Thursday is mail day. And Piya Chattopadhyay joined Anna Maria this morning to help with the mail. She's a familiar voice as a reporter for CBC Radio and Television. And starting Monday she'll be in this chair for two weeks as our first summer host this season.

Fortress Toronto: The G-20 starts in two days. But it has turned parts of downtown Toronto into a ghost town. The security fences are up. The streets are crawling with police. And residents are invisible. Monday on the program, we talked about what has been called "Fortress Toronto" and what this kind of siege mentality is doing to residents. Then we heard from you.

Environment & G-20: The environment has remained pretty much off the radar for the weekend's G20 agenda. The Prime Minister's office says it considers the G20 as "primarily an economic forum" and that "the UN remains the appropriate forum for climate change discussions." But others say the environment and the economy go hand in hand. Monday on The Current, we heard from both sides. Then we heard from you with your thoughts.

Peak Oil: The Gulf oil spill and the ensuing focus on offshore drilling has underlined the fact that oil is a becoming increasingly difficult to access. And that is giving the Peak Oil movement more currency.

Peak Oil proponents say we are either rapidly approaching or already at the point at which the demand for oil will outstrip the supply. And they say that will force significant changes in our lifestyle and our economy. Last Friday, we spoke to Colin Campbell, the founder of the Association for the Study of Peak Oil and Gas. Our listeners wrote in with their added thoughts to this discussion.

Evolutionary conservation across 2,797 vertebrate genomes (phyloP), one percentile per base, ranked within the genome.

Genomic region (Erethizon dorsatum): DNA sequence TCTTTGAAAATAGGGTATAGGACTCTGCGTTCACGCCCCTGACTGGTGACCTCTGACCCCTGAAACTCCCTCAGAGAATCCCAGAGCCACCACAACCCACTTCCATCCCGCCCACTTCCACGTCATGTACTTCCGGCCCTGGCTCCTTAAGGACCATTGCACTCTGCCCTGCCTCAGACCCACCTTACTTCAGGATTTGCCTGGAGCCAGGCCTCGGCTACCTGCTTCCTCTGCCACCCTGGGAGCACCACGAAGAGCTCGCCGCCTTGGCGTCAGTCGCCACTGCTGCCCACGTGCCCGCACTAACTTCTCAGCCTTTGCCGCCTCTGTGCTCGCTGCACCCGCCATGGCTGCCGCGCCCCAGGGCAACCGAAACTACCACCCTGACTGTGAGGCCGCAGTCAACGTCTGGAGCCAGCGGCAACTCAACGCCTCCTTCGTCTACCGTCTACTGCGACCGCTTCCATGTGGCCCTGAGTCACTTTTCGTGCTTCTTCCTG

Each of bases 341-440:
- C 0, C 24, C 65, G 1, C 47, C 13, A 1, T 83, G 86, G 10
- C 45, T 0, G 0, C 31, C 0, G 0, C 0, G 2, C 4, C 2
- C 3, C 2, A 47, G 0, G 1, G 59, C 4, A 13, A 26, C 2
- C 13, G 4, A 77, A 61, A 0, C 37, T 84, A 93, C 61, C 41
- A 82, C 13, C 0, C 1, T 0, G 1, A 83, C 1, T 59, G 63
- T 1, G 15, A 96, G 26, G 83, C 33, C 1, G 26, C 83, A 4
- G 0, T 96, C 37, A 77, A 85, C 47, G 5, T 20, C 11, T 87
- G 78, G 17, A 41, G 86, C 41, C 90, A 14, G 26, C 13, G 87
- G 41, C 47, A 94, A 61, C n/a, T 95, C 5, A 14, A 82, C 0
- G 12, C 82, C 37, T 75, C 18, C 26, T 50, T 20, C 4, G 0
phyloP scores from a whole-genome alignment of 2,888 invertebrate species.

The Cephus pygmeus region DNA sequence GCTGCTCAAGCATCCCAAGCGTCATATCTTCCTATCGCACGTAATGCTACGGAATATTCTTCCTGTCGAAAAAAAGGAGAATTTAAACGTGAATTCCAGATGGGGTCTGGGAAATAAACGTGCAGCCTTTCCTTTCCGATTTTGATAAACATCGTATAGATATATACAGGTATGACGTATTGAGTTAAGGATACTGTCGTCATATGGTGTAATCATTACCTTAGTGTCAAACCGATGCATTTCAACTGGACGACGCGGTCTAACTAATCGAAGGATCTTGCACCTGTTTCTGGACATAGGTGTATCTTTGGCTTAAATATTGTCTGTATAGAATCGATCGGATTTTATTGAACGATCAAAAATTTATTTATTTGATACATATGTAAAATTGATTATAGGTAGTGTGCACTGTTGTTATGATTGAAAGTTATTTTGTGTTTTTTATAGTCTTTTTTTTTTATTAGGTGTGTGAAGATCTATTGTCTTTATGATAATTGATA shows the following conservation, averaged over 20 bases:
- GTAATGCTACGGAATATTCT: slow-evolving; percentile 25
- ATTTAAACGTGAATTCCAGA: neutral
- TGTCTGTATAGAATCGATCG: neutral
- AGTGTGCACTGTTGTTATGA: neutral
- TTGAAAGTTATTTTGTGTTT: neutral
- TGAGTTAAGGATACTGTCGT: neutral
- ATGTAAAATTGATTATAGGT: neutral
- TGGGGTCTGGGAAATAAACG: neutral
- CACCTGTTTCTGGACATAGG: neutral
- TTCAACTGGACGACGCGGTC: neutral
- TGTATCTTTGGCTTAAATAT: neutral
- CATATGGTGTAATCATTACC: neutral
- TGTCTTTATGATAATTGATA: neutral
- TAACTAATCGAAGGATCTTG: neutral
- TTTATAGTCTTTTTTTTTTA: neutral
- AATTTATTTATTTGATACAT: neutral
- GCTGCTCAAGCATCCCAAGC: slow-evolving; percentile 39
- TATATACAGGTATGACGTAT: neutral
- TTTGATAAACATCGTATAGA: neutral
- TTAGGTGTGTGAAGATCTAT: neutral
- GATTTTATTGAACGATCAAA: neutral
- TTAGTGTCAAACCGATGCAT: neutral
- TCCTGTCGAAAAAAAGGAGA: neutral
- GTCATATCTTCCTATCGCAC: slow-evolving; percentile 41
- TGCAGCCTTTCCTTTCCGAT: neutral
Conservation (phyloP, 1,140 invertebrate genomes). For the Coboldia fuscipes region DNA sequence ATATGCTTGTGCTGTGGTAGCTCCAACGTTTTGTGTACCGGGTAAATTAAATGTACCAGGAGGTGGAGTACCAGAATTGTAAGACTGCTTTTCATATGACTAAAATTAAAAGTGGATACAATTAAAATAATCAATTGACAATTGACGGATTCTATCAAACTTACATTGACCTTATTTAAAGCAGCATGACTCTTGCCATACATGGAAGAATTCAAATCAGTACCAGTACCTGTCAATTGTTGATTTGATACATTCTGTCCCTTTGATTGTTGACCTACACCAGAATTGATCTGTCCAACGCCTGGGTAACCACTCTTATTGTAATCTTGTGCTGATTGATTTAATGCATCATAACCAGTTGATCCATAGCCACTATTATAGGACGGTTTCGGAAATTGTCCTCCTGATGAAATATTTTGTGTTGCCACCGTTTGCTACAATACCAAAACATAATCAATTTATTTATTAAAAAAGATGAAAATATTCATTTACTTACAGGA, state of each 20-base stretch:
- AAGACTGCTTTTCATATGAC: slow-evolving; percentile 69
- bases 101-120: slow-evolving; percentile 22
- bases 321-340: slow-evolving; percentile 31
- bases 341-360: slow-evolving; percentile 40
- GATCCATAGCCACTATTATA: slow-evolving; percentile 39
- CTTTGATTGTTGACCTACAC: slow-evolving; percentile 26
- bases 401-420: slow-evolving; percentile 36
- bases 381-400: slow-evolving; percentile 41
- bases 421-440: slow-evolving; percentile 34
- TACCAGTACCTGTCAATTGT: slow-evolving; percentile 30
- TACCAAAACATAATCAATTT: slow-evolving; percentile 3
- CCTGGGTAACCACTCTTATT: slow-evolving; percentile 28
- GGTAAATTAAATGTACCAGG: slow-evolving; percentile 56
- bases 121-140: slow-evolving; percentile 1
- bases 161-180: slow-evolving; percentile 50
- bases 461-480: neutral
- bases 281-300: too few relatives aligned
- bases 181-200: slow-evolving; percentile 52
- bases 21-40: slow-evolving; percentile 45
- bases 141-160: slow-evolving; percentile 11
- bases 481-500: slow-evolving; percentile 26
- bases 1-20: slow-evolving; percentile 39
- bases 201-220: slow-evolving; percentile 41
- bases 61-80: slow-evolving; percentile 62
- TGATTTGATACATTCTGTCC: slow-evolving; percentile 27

Bradley Manning: Last Friday, we told you about Bradley Manning, the U.S. army intelligence analyst who alleged to have leaked a classified video of American troops killing civilians during a helicopter attack in Iraq. The video was leaked to the website Wikileaks. Bradley Manning has been detained by the U.S. Army.

But things may have turned out differently if he had lived in Iceland. Changes to its freedom of information laws are being adopted, and they might have offered him better protection from prosecution.

Birgitta Jonsdottir is a member of Iceland's Parliament. She's the sponsor of the proposal that put these changes forward. She was in Reykjavik, Iceland.

World Cup: And now to the World Cup... Yesterday, we looked at Ghana as the last best hope for African countries to advance to the next round, and advance they did, despite losing to Germany.

But while the CBC's David Gutnick was celebrating that victory, he also wanted to tell the story of a new development in South Africa's wine industry. Historically, wine was a whites-only industry. That's changing now. But slowly. David visited the country's first black-owned vineyard.

Daddy Bonding : Last Sunday, many families marked Father's Day and since this was the 100th Father's Day, last Friday we took the opportunity how Dad has evolved in 2010. After hearing our panel, listeners shared their thoughts and experiences.

Request Count: And lastly ... a final update on Request Count. The finally tally of requests by The Current for interviews with federal cabinet ministers this season is 57. The total number of interviews which were granted to The Current this season is 6 and the total number of rejections is 51.

Unfortunately, while we were expecting to have Jim Prentice the Environment Minister on the program, he did not show up. The tally above does not include Mr. Prentice's absence so it is now 52 rejections. The 6 interviews still stands .... today's expected interview was not included.